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There’s one thing for sure and that’s Parv pops the territory, baby! Welcome back, Brutha, hope it is for an extended run.

Not much to add, I always thought all of ‘89 was the Flair-led booking committee but it sounds like that was post-Clash VI up until what Wrestlewar ‘90 and then it is an Ole-led booking committee?

A couple questions:

1. Did George Scott intrinsically think the Midnight Express were NOT draws or did he feel that way about all tag teams?

2. Did George Scott influence Vince on not pushing tag teams? Vince Jr had a fuller tag team scene than his father but his father ran the most singles-oriented company in the US of the 70s. Did Vince Jr already feel that way about tag teams and it just so happen his Booker agreed?

 

 

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Flair had a lot of influence into his own programs, but he didn't actually become booker until after Bash '89, and even then, he was given a committee to focus on most of the details. The build to Bash '89 was mostly Jim Ross and Eddie Gilbert, I believe, with Gilbert handling all the Flair-Funk build and I'm pretty sure the Luger turn.

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@Superstar Sleeze I thought Scott had always placed an emphasis on high workrate singles workers in the main event.  Its why in 74 when he took over Crockett, he moved the established main event tag teams to the mid card and brought in Wahoo, Valentine and Super Destroyer as his new top guys. It took months for them to get over and for the houses to bounce back but eventually it worked. In the late 70s Flair, Piper, Snuka, Steamboat, Orndorff, Greg Valentine etc. were all guys that Scott built up. I can only think of one time he had tag teams on top and that was in 1980 when Steamboat and Youngblood traded the tag titles back and forth with Valentine and Ray Stevens. I might be wrong about this. I just thought it was his belief that tag teams were a mid card attraction to launch singles careers rather than a main event that would draw money. I may be wrong. Somebody from the Carolinas who was alive in the 70s feel free to correct me.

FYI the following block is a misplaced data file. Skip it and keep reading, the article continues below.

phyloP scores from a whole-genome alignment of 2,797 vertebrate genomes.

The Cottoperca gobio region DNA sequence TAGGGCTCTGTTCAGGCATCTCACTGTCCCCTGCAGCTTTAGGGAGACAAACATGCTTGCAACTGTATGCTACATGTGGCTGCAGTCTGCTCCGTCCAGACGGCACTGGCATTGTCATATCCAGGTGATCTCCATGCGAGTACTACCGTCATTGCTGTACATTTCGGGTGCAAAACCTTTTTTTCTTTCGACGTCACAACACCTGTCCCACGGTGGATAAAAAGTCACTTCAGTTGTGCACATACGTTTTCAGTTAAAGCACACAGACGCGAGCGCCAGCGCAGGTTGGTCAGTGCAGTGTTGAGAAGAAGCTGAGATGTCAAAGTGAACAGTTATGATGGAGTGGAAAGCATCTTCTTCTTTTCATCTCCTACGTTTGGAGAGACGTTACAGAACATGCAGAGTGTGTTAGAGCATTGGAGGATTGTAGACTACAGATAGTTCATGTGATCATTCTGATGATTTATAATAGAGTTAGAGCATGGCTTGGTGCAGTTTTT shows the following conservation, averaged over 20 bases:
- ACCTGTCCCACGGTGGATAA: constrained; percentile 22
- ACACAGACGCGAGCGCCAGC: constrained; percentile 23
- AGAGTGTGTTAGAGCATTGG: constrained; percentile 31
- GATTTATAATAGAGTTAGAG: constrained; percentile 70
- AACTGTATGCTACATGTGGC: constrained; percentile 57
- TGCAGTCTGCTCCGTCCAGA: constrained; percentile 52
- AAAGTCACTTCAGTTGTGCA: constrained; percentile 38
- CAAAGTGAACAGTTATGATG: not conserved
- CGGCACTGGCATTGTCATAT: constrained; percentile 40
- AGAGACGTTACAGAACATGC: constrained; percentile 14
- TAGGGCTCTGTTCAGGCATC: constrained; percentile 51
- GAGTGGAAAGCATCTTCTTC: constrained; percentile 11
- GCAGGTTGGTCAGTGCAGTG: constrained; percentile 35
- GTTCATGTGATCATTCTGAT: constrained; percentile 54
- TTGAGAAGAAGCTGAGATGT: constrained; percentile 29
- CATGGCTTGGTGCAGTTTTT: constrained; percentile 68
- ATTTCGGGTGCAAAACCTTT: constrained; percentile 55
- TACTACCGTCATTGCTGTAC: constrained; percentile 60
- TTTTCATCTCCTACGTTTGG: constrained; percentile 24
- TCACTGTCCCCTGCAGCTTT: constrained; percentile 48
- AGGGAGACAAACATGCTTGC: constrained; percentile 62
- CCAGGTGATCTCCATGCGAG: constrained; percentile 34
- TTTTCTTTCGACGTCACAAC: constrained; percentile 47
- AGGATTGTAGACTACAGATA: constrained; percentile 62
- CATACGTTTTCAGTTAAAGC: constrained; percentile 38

@Loss I had always thought Scott booked from the time Dusty left until the end of the year. But learning from this thread that in 7 or 8 months they went from Dusty to Jim Crocket Jr. to George Scott to Jim Ross and Eddie Gilbert to the booking committee headed by Flair explains a lot. It now makes sense why they were struggling despite the high quality of in ring work after Dusty left.   

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Was Scott necessarily wrong to push singles over tag? The old Crockett territory was not seen as being as much of a major deal as Mid-Atlantic would be after he’d built it up.

 

Outside of All Japan I can’t really think of a successful promotion that regularly pushed tags on top. And even in AJPW the top tag guys were also top singles guys.

 

On the specific example of the Midnight Express though, I am convinced that their overall importance as draws or anything else is greatly exaggerated by two factors 1. How much we all love Bobby Eaton and 2. Many many years of Jim Cornette being one of the most prominent and outspoken voices in the IWC.

I am greatly sceptical that there were that many fans who specifically bought a ticket to see Jim Cornette get his come uppence or to see Condrey and Eaton. It strikes me as implausible that that act was a draw in and of itself. I’d be happy to be proved wrong on this if anyone could point to specific gates. Seems to me most of the Mid-South gates Corny would point to were drawn by Magnum TA, Wrestling 2 or JYD. Even Rock n Rolls vs Midnights in 84 was a semi-main propped up by Magnum TA vs Ernie Ladd in the main.

All of which is to say that Cornette would have had a hard time selling the Midnights as draws to George Scott in 1989.

 

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@JerryvonKramer I don't think Scott was wrong at all emphasizing singles over tags. Athletic, charismatic, heavyweight singles workers usually are the top draws in every promotion, ever. What I don't get why Sting, Luger, and Muta weren't more heavily featured given they were the type of worker Scott pushed in the 70s and during his WWF run. Is there any reason?